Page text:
The state's public defender agency, the Committee for Public Counsel Services, says it is not permitted to pay legal fees for a public defender facing discipline, even if the alleged offense occurs while the attorney was on the job. The agency also says paying disciplinary legal bills could present a conflict if it also ended up representing a client involved in any alleged misconduct.

"We consider these cases disciplinary actions on licensure," said Lisa Hewitt, general counsel for the public defender agency. "So if the commonwealth doesn't have exposure in these cases, the commonwealth doesn't pay."

The attorney general’s office said it agreed to pay three different law firms $300 per hour, up to $330,000 each, to represent the former prosecutors before the BBO — or nearly $1 million in total. And state comptroller’s records show the firms appear to have already reached or nearly reached that ceiling.

Butters Brazilian is representing Verner. Peabody & Arnold is defending Foster. And Cosgrove Eisenberg & Kiley is counsel for Kaczmarek. The law firms did not comment on their fees.

The attorney general’s office said it reviewed the bills and determined that they're reasonable. And several other attorneys said the bills were in line with what other private attorneys might charge to represent lawyers in BBO proceedings.

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“In a case like this, there is an enormous amount of preparation involved,” said Jim Bolan, a Boston attorney who has represented lawyers in BBO disciplinary proceedings. "I've done tons of these cases, and it wouldn't surprise me that this would be a major expense. I think public servants are owed good, competent counsel — which can be expensive."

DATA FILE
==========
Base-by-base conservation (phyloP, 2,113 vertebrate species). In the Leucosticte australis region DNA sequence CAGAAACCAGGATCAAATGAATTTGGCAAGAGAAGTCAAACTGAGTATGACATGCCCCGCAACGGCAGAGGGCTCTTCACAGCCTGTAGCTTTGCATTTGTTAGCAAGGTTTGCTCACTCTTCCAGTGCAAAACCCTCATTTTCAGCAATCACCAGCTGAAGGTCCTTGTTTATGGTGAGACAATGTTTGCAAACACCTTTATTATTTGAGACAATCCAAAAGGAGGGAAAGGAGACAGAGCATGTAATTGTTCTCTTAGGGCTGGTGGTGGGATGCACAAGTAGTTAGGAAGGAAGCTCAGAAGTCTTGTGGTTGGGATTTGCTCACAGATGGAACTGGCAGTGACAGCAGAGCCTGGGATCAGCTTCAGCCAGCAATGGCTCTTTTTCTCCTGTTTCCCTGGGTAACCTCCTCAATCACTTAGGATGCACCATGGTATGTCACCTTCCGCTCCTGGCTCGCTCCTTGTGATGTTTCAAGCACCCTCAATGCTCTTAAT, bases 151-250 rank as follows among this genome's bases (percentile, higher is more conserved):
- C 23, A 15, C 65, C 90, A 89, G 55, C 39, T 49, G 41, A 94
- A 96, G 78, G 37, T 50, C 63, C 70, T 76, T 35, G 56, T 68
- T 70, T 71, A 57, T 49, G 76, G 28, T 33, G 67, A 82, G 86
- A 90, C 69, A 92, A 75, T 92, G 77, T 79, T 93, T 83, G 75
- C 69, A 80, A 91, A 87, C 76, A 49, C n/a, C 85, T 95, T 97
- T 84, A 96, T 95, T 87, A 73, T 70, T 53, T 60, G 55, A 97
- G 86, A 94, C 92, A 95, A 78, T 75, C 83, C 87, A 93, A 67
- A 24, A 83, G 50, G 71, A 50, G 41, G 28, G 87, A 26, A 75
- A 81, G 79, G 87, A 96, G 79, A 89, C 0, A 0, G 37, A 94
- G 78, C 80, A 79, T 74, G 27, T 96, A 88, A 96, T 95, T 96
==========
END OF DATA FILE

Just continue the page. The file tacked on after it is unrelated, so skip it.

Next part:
The BBO complaint against the former assistant attorneys general was prompted in part by a 2017 Superior Court judge's ruling, which said that two of the former prosecutors, Kaczmarek and Foster, committed "fraud on the court" for not turning over Farak's mental health worksheets to defense attorneys.

After the judge's ruling, a complaint was filed against the prosecutors by the Innocence Project and others. The Office of Bar Counsel investigated and issued a formal complaint against Verner, Foster and Kaczmarek in 2019.

"This is not a question of a prosecutor being charged with something out of the blue," said defense attorney Jim McKenna. "This is after both a Superior Court and the [state Supreme Judicial Court] have made decisions consistent with two of these prosecutors having engaged in misconduct."

In findings of fact submitted last month, the Office of Bar Counsel said that Foster misled the court by saying that she had reviewed the files in the Farak case, and there was no further evidence to disclose. The Bar Counsel also wrote that Kaczmarek "actively opposed efforts of any Farak Defendant to gain access to discovery," and that "Verner, perhaps motivated to avoid embarrassing the Attorney General and Governor, supported her."